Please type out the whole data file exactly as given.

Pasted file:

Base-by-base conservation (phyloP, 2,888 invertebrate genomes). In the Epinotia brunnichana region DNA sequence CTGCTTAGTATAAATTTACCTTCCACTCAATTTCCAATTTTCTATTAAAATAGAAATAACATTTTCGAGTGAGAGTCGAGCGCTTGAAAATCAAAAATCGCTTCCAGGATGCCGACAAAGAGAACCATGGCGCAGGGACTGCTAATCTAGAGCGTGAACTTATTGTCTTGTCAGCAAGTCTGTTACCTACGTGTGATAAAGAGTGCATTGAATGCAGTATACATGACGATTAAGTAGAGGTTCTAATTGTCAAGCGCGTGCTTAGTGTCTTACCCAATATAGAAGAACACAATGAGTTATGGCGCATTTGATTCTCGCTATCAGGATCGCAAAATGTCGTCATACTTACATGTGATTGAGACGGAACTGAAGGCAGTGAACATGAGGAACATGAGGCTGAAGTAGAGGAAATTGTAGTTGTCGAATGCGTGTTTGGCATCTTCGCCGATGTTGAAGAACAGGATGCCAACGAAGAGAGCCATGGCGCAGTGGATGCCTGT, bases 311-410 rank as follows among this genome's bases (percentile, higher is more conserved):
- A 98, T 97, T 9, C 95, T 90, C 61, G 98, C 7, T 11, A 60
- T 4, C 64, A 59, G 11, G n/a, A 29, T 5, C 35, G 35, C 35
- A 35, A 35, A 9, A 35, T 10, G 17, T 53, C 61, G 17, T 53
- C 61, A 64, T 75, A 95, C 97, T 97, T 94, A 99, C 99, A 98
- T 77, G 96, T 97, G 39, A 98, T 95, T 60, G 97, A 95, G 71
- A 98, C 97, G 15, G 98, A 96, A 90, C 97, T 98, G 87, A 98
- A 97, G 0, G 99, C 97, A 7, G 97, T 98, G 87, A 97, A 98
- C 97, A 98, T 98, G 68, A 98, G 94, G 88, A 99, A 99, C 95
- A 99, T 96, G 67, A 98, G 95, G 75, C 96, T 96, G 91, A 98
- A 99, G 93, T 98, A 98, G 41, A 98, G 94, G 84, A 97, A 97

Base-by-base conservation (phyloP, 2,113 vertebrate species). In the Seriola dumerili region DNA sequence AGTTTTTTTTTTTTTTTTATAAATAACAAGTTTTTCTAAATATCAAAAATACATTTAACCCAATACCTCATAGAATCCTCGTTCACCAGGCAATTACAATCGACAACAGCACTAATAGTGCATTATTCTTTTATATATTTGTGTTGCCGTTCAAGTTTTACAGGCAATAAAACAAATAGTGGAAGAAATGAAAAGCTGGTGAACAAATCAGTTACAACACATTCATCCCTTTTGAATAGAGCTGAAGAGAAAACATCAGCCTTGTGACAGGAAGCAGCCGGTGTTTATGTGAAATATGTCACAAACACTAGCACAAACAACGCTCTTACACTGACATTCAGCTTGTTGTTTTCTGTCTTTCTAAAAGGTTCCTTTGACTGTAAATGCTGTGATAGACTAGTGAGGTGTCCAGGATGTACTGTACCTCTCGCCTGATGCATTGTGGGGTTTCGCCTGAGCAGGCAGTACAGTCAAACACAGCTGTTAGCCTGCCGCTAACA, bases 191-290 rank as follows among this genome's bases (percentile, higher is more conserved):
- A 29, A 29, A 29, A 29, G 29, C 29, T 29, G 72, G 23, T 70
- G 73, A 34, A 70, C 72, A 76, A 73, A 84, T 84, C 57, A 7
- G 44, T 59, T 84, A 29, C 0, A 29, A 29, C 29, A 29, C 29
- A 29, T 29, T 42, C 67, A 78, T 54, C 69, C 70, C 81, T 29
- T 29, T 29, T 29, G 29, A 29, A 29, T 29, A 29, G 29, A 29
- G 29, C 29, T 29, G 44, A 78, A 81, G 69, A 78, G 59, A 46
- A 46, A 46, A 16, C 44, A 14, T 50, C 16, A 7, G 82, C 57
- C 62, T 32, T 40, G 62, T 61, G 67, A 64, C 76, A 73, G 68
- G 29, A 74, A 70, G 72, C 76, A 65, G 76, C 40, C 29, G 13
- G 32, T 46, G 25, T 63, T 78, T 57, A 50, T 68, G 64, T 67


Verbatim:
Base-by-base conservation (phyloP, 2,888 invertebrate genomes). In the Epinotia brunnichana region DNA sequence CTGCTTAGTATAAATTTACCTTCCACTCAATTTCCAATTTTCTATTAAAATAGAAATAACATTTTCGAGTGAGAGTCGAGCGCTTGAAAATCAAAAATCGCTTCCAGGATGCCGACAAAGAGAACCATGGCGCAGGGACTGCTAATCTAGAGCGTGAACTTATTGTCTTGTCAGCAAGTCTGTTACCTACGTGTGATAAAGAGTGCATTGAATGCAGTATACATGACGATTAAGTAGAGGTTCTAATTGTCAAGCGCGTGCTTAGTGTCTTACCCAATATAGAAGAACACAATGAGTTATGGCGCATTTGATTCTCGCTATCAGGATCGCAAAATGTCGTCATACTTACATGTGATTGAGACGGAACTGAAGGCAGTGAACATGAGGAACATGAGGCTGAAGTAGAGGAAATTGTAGTTGTCGAATGCGTGTTTGGCATCTTCGCCGATGTTGAAGAACAGGATGCCAACGAAGAGAGCCATGGCGCAGTGGATGCCTGT, bases 311-410 rank as follows among this genome's bases (percentile, higher is more conserved):
- A 98, T 97, T 9, C 95, T 90, C 61, G 98, C 7, T 11, A 60
- T 4, C 64, A 59, G 11, G n/a, A 29, T 5, C 35, G 35, C 35
- A 35, A 35, A 9, A 35, T 10, G 17, T 53, C 61, G 17, T 53
- C 61, A 64, T 75, A 95, C 97, T 97, T 94, A 99, C 99, A 98
- T 77, G 96, T 97, G 39, A 98, T 95, T 60, G 97, A 95, G 71
- A 98, C 97, G 15, G 98, A 96, A 90, C 97, T 98, G 87, A 98
- A 97, G 0, G 99, C 97, A 7, G 97, T 98, G 87, A 97, A 98
- C 97, A 98, T 98, G 68, A 98, G 94, G 88, A 99, A 99, C 95
- A 99, T 96, G 67, A 98, G 95, G 75, C 96, T 96, G 91, A 98
- A 99, G 93, T 98, A 98, G 41, A 98, G 94, G 84, A 97, A 97

Base-by-base conservation (phyloP, 2,113 vertebrate species). In the Seriola dumerili region DNA sequence AGTTTTTTTTTTTTTTTTATAAATAACAAGTTTTTCTAAATATCAAAAATACATTTAACCCAATACCTCATAGAATCCTCGTTCACCAGGCAATTACAATCGACAACAGCACTAATAGTGCATTATTCTTTTATATATTTGTGTTGCCGTTCAAGTTTTACAGGCAATAAAACAAATAGTGGAAGAAATGAAAAGCTGGTGAACAAATCAGTTACAACACATTCATCCCTTTTGAATAGAGCTGAAGAGAAAACATCAGCCTTGTGACAGGAAGCAGCCGGTGTTTATGTGAAATATGTCACAAACACTAGCACAAACAACGCTCTTACACTGACATTCAGCTTGTTGTTTTCTGTCTTTCTAAAAGGTTCCTTTGACTGTAAATGCTGTGATAGACTAGTGAGGTGTCCAGGATGTACTGTACCTCTCGCCTGATGCATTGTGGGGTTTCGCCTGAGCAGGCAGTACAGTCAAACACAGCTGTTAGCCTGCCGCTAACA, bases 191-290 rank as follows among this genome's bases (percentile, higher is more conserved):
- A 29, A 29, A 29, A 29, G 29, C 29, T 29, G 72, G 23, T 70
- G 73, A 34, A 70, C 72, A 76, A 73, A 84, T 84, C 57, A 7
- G 44, T 59, T 84, A 29, C 0, A 29, A 29, C 29, A 29, C 29
- A 29, T 29, T 42, C 67, A 78, T 54, C 69, C 70, C 81, T 29
- T 29, T 29, T 29, G 29, A 29, A 29, T 29, A 29, G 29, A 29
- G 29, C 29, T 29, G 44, A 78, A 81, G 69, A 78, G 59, A 46
- A 46, A 46, A 16, C 44, A 14, T 50, C 16, A 7, G 82, C 57
- C 62, T 32, T 40, G 62, T 61, G 67, A 64, C 76, A 73, G 68
- G 29, A 74, A 70, G 72, C 76, A 65, G 76, C 40, C 29, G 13
- G 32, T 46, G 25, T 63, T 78, T 57, A 50, T 68, G 64, T 67